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Unleashing the Ideavirus: Stop Marketing AT People! Turn Your Ideas into Epidemics by Helping Your Customers Do the Marketing thing for You. Paperback – October 10, 2001
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Treat a product or service like a human or computer virus, contends online promotion specialist Seth Godin, and it just might become one. In Unleashing the Ideavirus, Godin describes ways to set any viable commercial concept loose among those who are most likely to catch it--and then stand aside as these recipients become infected and pass it on to others who might do the same. "The future belongs to marketers who establish a foundation and process where interested people can market to each other," he writes. "Ignite consumer networks and then get out of the way and let them talk."
Godin believes that a solid idea is the best route to success in the new century, but one "that just sits there is worthless." Through the magic of "word of mouse," however, the Internet offers a unique opportunity for interested individuals to transmit ideas quickly and easily to others of like mind. Taking up where his previous book Permission Marketing left off, Godin explains in great detail how ideaviruses have been launched by companies such as Napster, Blue Mountain Arts, GeoCities, and Hotmail. He also describes "sneezers" (influential people who spread them), "hives" (populations most willing to receive them), and "smoothness" (the ease with which sneezers can transmit them throughout a hive). In all, an infectious and highly recommended read. --Howard Rothman --This text refers to an out of print or unavailable edition of this title.
". . . Unleashing the IdeaVirus informs, instructs, and entertains, offering the reader both roadmap and owner's manual for the car." -- Chris Meyer, director, Ernst & Young Center for Business Innovation, and co-author of Blur
". . . whatever Seth is selling is catching -- and if you spend time with him, you'll come down with it." -- Alan M. Webber, founding editor, Fast Company
"Seth not only gets it, he gives it as well. Unleashing the Ideavirus is living, livid, vivid proof." -- Doc Searls, author, The Cluetrain Manifesto
"This is the only (idea)virus that will save you time and make you money." -- Guy Kawasaki, CEO, garage.com, and author, Rules for Revolutionaries
Top customer reviews
In fact, now that I have read "Unleashing the Ideavirus," I can spot mistakes made by Internet-based companies. For example, companies that change the rules in midstream are doomed to lose business.
While Seth Godin loves the idea of the "Tell a Friend" feature, I think it has one flaw he forgot to address. Some people are afraid to enter their friends' e-mail addresses because they don't want their friends to get spam. While many companies don't sell those addresses, some do. Until more companies learn the importance of privacy, I will be reluctant to use the "Tell a Friend" feature.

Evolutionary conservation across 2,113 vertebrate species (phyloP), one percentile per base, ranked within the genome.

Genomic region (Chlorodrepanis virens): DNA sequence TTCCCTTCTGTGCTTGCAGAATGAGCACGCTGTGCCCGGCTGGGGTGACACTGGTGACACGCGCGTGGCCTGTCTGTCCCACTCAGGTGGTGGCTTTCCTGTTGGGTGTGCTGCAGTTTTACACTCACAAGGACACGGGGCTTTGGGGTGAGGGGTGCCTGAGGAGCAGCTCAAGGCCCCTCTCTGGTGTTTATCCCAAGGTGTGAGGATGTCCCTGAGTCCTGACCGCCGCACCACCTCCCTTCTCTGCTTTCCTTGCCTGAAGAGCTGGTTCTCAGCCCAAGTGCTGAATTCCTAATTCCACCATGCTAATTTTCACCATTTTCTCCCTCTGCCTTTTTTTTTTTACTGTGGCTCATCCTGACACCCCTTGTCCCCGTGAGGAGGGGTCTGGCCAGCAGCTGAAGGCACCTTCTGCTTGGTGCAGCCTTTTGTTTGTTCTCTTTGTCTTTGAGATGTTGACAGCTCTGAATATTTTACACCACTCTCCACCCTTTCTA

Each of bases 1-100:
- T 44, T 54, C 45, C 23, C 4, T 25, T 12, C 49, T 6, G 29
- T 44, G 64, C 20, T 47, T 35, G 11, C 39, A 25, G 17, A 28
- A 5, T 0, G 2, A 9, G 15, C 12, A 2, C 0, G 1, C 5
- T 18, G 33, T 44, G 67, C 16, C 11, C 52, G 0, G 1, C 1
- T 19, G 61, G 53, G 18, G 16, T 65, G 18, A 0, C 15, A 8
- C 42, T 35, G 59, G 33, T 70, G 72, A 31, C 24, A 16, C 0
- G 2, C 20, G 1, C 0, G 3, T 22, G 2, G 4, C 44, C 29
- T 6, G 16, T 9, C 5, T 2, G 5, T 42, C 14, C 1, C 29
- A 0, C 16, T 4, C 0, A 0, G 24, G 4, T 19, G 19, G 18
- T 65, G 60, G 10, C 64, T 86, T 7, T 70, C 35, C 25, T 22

My other complaint was that the book gets repetitive in some spots. Certain ideas are repeated so often that I started skimming those pages.
Anne M. Marble -- All About Romance
Will this book become an ideavirus? Probably not. But ifyou are new to Internet marketing, it's a good read. ...
Like his previous book, Godin�s Unleashing the Ideavirus entertains the reader while successfully setting off bursts of ideas along the way. Rather than marketing at the consumer, Godin�s approach seeks to maximize the spread of information from customer to customer. The book provides the expected examples of successful ideavirus marketing, then develops a recipe for concocting your own ideaviruses. In order to show how to make your idea infectious, the book examines what makes a powerful �sneezer�, how �hives� work, and applies the concepts of critical velocity, vector, medium, smoothness, persistence, and amplifiers. As Godin shows, the now-familiar idea of viral marketing is one very specific form of ideavirus marketing. Most businesses will not be able to engage in true viral marketing, but all can use the ideavirus approach.
While you may finish Unleashing the Ideavirus thinking that you really did not learn anything drastically new, it is unlikely that you will feel that you�ve wasted your time. Godin has once again written an enjoyable book that cleverly packages important ideas that have obvious practical use. Any book like this that causes the reader to continually stop and rapidly jot down ideas to implement is well worth the hour or two it takes to read.
This book has given me many things to think about, I view the marketing department in a whole new way, and as someone who has a say in the company, I even bring out new ideas which break the mold and take the company into a new direction.
This book has given me the tools to come up with those ideas.
Ideal for companies trying to get a feel for how all these new technologies can actually be applied in a business sense.
The only trouble is things are happening soooo fast these days that you need to make sure you get an updated version as so many technologies have either evolved, are outdated or new better versions already!